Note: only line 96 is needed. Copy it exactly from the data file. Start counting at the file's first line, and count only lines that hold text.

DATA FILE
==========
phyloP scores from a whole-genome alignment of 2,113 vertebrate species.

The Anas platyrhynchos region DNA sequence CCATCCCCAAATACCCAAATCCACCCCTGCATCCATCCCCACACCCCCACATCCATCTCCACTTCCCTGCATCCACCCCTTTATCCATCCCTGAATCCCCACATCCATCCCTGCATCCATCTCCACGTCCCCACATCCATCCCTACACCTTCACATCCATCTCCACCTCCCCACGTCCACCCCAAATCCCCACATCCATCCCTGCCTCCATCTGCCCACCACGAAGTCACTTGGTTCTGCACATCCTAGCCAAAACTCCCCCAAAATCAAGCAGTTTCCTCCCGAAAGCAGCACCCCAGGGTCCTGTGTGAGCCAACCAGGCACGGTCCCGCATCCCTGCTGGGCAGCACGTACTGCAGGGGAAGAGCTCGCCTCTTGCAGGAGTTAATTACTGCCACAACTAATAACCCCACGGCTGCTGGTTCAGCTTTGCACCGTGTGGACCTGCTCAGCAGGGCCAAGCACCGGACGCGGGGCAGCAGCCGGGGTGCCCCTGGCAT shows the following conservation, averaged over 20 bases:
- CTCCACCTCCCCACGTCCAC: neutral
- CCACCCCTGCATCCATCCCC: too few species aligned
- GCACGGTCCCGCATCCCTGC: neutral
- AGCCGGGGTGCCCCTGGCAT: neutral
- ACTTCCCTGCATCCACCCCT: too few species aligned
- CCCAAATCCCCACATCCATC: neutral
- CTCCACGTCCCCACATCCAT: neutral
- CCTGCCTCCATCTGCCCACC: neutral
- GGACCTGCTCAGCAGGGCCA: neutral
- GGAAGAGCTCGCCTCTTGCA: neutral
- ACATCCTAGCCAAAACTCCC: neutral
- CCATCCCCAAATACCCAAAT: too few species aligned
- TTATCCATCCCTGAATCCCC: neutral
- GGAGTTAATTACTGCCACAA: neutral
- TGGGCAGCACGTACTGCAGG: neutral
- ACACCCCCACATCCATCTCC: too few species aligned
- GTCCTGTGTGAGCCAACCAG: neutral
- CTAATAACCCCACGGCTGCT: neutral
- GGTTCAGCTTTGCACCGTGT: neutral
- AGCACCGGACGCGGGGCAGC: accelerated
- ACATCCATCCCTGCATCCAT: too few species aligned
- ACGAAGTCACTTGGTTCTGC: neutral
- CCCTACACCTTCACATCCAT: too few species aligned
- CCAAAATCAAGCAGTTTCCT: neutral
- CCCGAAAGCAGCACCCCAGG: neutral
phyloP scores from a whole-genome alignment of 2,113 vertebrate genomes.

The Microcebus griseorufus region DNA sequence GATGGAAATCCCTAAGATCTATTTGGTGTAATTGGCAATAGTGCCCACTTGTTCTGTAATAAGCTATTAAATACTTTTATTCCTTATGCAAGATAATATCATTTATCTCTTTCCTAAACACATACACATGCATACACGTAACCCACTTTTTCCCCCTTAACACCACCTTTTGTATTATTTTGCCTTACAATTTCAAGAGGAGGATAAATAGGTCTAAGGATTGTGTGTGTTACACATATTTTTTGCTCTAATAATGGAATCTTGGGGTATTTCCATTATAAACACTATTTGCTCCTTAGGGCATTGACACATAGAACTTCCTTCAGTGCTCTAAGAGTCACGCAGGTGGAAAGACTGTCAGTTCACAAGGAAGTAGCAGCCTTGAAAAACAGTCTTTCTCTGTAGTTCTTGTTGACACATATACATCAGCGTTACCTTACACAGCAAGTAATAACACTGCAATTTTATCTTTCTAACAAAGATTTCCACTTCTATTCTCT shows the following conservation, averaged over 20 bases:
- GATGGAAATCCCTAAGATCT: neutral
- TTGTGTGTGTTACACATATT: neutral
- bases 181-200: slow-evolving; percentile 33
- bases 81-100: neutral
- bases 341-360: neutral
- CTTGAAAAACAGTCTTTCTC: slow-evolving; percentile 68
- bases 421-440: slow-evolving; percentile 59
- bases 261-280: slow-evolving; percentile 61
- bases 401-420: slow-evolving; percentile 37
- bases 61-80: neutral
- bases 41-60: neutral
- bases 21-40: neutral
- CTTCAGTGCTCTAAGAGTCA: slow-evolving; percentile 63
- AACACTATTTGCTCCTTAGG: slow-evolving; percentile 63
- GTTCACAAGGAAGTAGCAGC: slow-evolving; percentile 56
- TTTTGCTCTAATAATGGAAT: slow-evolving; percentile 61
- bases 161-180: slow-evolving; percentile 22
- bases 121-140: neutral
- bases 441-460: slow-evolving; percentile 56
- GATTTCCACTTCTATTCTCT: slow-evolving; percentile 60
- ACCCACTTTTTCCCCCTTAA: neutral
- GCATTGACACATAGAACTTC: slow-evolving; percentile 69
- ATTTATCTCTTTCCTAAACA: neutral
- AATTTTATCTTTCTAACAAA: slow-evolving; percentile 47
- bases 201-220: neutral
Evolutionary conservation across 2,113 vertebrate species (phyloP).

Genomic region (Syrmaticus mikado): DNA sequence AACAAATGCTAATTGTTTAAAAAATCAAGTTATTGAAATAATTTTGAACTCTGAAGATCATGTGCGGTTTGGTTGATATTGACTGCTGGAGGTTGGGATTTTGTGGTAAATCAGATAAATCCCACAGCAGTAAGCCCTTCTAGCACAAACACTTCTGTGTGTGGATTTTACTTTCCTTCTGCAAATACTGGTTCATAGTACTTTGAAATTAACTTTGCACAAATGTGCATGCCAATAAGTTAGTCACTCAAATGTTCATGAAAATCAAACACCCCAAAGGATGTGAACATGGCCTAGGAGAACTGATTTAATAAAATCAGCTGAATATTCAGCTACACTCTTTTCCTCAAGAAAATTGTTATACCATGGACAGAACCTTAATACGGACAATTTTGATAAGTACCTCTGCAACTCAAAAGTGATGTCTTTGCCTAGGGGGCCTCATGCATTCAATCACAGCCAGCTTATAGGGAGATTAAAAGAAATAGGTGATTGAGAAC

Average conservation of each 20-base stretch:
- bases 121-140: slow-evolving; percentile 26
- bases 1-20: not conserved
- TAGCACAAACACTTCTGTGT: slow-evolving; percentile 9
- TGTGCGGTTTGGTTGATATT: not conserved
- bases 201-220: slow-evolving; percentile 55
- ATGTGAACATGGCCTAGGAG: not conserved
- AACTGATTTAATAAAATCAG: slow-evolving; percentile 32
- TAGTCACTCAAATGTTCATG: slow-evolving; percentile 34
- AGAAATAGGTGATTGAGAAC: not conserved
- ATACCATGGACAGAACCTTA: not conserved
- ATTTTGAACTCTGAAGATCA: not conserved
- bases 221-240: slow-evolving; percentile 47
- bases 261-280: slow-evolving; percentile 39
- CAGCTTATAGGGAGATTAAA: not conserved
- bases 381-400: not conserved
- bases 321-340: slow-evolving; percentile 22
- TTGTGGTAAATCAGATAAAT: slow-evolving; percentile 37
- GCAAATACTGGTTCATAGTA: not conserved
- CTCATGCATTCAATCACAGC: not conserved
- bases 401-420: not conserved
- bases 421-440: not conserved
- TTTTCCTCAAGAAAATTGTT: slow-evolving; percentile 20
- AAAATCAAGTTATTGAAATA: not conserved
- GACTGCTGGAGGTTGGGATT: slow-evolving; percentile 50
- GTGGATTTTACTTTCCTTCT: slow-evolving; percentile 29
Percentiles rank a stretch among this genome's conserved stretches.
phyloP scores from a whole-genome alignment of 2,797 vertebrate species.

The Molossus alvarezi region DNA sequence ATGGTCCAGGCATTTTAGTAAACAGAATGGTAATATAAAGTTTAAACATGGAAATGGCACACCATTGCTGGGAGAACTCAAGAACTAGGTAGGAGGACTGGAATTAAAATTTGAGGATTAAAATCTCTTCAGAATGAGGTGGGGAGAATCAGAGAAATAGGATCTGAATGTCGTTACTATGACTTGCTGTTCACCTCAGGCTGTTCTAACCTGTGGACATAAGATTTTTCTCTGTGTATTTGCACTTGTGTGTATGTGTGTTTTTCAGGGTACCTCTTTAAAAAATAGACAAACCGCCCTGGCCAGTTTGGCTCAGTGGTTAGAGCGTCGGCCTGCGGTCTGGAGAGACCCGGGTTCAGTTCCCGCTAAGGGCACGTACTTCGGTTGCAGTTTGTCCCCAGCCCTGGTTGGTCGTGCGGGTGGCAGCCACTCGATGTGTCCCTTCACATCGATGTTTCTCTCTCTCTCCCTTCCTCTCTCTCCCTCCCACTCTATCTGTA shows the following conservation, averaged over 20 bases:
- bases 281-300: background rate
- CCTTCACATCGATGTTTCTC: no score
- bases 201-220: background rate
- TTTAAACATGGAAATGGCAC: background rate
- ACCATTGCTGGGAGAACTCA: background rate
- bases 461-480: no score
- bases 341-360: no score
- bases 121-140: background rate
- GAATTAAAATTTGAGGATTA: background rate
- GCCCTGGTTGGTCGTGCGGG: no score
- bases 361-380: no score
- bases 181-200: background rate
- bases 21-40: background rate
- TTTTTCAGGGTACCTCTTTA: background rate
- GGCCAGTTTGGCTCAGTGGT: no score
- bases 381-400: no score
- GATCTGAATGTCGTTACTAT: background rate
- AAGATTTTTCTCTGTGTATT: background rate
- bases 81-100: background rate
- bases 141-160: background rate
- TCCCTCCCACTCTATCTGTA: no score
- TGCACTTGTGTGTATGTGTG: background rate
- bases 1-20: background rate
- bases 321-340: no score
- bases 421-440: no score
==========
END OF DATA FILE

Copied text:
- bases 361-380: no score